Employers Beware: About 63% of U.S. Workers Are Open to LeavingBy
The ever-tightening job market holds a message for U.S. employers: work harder to hold on to employees, or they’ll be gone.
Almost two of every three workers at mid-sized employers are open to leaving for another job, according to a 2016 survey from the ADP Research Institute released Friday. While a 13 percent increase in pay would be a trigger to move, 46 percent of employees said they’d consider another job even at the current salary or less, provided other expectations such as a better career path were met.
Employers, already having a hard time finding new hires of the kind they want, also need to focus more on retention amid the lowest jobless rate since 2007. The theme was reinforced by three other reports this week: Subdued firings kept unemployment claims last week near a four-decade low; job openings reached an eight-month high in March; and in April, the proportion of small firms citing job openings as hard to fill was the highest since 2000.
Seventeen percent of workers are actively engaged in a job search and another 46 percent would consider moving if a tempting offer came along, amounting to 63 percent of the staff being open to leaving, according to ADP’s survey, taken in September, of 2,156 employees and 800 mid-sized businesses with 50 to 999 workers.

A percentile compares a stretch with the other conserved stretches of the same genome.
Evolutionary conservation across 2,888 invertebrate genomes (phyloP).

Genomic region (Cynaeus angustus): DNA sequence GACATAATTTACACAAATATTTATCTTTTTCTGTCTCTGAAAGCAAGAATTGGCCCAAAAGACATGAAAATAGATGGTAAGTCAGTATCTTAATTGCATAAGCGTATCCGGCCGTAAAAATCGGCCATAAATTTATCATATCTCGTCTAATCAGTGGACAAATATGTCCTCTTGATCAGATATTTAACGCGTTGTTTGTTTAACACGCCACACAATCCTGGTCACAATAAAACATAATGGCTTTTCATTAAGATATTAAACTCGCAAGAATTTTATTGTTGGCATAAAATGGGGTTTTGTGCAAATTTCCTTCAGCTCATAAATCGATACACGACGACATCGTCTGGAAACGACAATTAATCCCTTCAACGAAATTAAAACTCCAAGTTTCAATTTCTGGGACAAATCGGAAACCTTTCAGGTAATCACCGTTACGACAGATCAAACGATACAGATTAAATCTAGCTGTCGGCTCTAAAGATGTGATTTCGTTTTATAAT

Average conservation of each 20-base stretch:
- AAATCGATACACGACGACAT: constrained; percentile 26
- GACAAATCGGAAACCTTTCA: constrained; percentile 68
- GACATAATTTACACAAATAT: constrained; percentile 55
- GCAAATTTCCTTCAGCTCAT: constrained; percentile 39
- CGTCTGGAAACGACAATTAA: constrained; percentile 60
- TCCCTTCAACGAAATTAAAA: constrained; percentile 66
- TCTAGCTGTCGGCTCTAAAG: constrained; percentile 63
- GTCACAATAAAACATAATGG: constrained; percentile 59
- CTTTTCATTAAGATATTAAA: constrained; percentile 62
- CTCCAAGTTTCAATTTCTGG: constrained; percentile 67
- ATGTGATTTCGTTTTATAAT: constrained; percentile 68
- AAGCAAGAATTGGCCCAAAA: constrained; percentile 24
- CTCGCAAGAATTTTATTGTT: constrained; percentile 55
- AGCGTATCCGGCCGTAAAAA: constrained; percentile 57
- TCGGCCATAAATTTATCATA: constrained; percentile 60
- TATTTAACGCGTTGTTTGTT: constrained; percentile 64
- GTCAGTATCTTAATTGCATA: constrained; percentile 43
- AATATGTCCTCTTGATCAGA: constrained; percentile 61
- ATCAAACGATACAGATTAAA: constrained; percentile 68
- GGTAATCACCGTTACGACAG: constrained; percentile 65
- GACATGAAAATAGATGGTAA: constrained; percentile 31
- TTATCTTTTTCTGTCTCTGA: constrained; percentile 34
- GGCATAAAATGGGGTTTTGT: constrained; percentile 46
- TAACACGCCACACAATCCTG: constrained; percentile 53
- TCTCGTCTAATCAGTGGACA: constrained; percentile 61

It also showed employers have only a partial grasp of how much of their workforce they risk losing to the competition. Firms overestimated the share of active searchers, and underestimated the share of those who were passively looking for a switch.
Wages matter, but they’re not always the clincher for those who seek more from their workplace, ADP said. For some, a better work-life balance and opportunities for immediate advancement would be among the incentives to move to another employer, even if the new pay package resembles the old.
Overall, 27 percent of workers said in the first quarter that they had switched jobs in the past year, the largest share since ADP began the separate series in 2014.
The U.S. is near full employment, one reason why Federal Reserve policy makers -- who also watch job-market churn -- are expected to raise interest rates in June. Yet pay growth remains relatively modest. Hourly earnings adjusted for inflation rose 0.4 percent in the 12 months through April, the Labor Department reported on Friday.
Clearly, the tight labor market is driving a wedge between what employees want and what employers are offering. At some point, though, workers in America could see fatter paychecks, and more.